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Instagram – What Parents Need to Know

I have been, or can be if you click on a link and make a purchase, compensated via a cash payment, gift, or something else of value for writing this post. Regardless, I only recommend products or services I use personally and believe will be good for my readers.

Instagram, commonly referred to “the social network of tweens” is one of the newest social trends. An application for iPhone and iTouch that allows users to upload, edit, enhance, and post pictures, it was used by one million teens in July alone. Studies show that more teens and tweens are using this platform to post pictures than Facebook, so it is certainly important to monitor their usage. Furthermore, a reported 45 percent of 12-year-olds use social networking sites whereas 82 percent of 13-year-olds do. One of the most alarming things about the application is the explicit photos that other users upload that any user can see. The Huffington Post reported that if you search the term “latte” 135,000 hits come up but when you search for pictures containing the tag “Instasex” 201,000 results are returned. With 80 million Instagram users uploading five million pictures a day, it is impossible for their staff to monitor every picture to ensure that no explicit pictures containing nudity or other inappropriate content go live. However, they have recently added the useful feature of being able to “flag” photos that are inappropriate.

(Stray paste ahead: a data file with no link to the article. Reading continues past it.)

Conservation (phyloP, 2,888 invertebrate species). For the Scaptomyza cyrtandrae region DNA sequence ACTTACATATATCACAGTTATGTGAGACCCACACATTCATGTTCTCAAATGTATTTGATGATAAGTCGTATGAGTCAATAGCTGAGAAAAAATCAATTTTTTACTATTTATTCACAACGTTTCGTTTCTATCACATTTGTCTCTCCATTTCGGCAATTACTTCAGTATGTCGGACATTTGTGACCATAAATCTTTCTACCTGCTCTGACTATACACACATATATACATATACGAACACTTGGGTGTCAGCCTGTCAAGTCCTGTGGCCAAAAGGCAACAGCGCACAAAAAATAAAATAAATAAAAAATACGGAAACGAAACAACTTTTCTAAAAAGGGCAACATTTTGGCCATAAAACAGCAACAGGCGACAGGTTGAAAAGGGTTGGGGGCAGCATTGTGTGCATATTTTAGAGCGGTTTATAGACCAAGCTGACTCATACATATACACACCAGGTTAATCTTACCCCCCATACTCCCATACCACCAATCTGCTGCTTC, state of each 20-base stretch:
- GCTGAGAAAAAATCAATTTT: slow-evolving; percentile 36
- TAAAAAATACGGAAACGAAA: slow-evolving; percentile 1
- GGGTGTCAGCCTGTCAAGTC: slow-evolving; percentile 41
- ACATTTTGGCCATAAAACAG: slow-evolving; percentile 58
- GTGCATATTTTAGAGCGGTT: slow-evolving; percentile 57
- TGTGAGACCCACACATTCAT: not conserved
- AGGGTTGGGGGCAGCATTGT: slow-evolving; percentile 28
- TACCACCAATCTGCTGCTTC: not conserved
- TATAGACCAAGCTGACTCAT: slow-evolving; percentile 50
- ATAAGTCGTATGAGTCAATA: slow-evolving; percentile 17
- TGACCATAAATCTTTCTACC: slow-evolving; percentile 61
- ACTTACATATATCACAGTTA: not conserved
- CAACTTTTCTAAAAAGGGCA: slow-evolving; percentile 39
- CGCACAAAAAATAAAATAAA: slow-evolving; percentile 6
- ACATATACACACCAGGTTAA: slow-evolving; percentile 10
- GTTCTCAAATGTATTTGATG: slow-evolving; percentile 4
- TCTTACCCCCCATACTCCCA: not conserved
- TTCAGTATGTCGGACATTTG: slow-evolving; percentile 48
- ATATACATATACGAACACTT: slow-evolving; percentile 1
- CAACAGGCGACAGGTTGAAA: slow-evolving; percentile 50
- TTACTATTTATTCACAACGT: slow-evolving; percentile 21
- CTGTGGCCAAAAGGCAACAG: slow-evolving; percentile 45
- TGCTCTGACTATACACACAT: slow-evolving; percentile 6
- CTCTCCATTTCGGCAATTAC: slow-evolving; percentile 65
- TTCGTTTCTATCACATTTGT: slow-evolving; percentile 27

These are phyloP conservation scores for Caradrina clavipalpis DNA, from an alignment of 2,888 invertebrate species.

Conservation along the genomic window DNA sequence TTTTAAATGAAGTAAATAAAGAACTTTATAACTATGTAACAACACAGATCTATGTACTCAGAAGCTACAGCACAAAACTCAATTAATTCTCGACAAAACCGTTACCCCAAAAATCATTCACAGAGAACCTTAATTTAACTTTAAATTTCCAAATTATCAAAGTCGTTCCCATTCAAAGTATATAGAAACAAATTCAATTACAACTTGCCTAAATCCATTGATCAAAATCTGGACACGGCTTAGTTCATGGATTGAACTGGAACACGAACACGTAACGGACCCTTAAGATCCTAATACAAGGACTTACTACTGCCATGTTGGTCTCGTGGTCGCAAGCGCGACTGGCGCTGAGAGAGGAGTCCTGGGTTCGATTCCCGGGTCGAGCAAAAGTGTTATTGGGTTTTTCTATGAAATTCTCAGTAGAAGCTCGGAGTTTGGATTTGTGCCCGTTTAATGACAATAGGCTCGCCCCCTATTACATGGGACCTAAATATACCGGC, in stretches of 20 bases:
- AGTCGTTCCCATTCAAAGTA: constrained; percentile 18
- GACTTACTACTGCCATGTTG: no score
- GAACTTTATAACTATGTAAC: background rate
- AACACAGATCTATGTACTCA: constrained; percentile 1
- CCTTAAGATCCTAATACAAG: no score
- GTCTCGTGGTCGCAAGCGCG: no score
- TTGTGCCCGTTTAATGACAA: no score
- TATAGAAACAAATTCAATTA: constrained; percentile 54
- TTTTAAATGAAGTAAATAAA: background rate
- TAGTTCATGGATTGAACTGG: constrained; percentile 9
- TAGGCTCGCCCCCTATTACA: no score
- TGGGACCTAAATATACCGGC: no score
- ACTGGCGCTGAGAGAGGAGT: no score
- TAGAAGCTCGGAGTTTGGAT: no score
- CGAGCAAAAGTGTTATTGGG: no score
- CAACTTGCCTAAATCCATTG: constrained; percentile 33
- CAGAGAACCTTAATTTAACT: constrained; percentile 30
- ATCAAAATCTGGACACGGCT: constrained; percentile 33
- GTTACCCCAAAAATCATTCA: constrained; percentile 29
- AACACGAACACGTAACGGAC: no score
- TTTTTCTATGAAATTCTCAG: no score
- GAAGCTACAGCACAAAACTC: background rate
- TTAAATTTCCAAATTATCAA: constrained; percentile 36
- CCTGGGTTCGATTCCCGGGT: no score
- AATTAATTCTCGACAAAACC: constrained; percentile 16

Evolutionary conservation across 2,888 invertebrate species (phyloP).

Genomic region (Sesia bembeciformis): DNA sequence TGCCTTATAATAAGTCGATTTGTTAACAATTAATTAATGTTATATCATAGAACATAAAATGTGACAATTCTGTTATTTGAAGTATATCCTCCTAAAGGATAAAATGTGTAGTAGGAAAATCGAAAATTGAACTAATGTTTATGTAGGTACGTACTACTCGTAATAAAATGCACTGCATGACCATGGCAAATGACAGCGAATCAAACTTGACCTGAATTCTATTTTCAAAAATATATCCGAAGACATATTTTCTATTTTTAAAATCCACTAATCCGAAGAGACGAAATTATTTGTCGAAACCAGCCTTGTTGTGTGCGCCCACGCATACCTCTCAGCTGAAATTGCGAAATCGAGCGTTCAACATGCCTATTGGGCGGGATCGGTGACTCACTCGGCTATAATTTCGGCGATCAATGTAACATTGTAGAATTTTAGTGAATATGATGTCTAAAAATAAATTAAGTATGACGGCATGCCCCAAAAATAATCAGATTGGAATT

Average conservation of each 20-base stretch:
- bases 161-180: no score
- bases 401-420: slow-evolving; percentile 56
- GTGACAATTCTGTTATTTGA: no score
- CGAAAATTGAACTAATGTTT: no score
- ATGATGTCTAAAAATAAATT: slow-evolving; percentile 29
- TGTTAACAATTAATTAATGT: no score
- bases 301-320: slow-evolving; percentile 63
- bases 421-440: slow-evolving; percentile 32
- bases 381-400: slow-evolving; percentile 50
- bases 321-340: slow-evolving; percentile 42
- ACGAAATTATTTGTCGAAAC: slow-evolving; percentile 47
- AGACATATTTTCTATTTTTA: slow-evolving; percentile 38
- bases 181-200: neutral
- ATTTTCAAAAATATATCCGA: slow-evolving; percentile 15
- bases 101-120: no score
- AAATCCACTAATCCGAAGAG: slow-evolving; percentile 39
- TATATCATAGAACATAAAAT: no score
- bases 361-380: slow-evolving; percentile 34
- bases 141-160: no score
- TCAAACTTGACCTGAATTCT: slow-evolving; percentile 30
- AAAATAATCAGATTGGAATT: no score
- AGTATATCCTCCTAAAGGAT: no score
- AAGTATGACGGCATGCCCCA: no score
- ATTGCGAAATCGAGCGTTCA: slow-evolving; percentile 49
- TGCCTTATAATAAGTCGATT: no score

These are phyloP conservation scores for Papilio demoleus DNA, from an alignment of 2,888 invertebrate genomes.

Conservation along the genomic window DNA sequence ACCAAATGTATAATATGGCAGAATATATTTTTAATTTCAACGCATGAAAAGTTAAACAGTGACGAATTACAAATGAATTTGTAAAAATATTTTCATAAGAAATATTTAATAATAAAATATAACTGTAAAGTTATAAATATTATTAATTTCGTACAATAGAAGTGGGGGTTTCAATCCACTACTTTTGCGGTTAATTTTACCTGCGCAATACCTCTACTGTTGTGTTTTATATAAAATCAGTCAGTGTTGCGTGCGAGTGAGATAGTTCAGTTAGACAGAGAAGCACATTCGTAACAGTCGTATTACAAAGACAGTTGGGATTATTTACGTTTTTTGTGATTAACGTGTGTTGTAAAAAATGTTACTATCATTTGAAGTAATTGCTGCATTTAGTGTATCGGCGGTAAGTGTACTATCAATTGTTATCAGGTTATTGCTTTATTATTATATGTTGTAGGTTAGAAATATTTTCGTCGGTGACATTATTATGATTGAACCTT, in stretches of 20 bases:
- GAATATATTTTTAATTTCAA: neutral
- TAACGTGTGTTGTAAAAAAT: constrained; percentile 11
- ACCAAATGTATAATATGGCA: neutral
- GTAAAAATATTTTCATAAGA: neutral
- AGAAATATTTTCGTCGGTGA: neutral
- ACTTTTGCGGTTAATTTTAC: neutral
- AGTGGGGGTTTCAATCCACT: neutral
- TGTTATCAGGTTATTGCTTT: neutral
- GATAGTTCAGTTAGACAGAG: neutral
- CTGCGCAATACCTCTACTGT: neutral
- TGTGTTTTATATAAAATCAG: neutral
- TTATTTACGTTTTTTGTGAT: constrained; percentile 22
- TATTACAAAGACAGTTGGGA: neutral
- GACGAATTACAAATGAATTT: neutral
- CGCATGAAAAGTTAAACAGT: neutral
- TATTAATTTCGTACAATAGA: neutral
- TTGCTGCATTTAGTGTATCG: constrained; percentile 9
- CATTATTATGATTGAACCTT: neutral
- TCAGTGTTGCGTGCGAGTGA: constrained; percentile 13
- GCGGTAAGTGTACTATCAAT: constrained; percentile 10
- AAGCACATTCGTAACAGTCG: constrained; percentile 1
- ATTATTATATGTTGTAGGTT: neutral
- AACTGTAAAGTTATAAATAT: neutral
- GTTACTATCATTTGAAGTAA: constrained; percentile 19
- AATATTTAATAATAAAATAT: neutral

Another danger your children face is online predators. The best way to avoid this is to set your teen or tween’s account to “private,” so that only users that they accept can view their uploaded photos. To do this, go to the Profile tab, scroll to the bottom of the page and find the “Photos are private” switch and toggle it to say ON. Be advised that when one signs up for this app, by default they will be a public account and must be changed over manually to private.

One of the more damaging social problems that Instagram presents is the issue of cyber bullying. Users can comment on photos, which makes it easy for “frenemies” to post snide or offensive comments. And nothing can start a round of tween drama like seeing photos posted of some party that your child wasn’t invited to. I recently saw a picture a tween posted where people commented about how sweaty and fat she looked Cyberbullying is certainly an Instagram danger to watch out for.

Be sure to monitor your child’s use of this innocent seeming app, because, underneath it all, it might not be so innocent.


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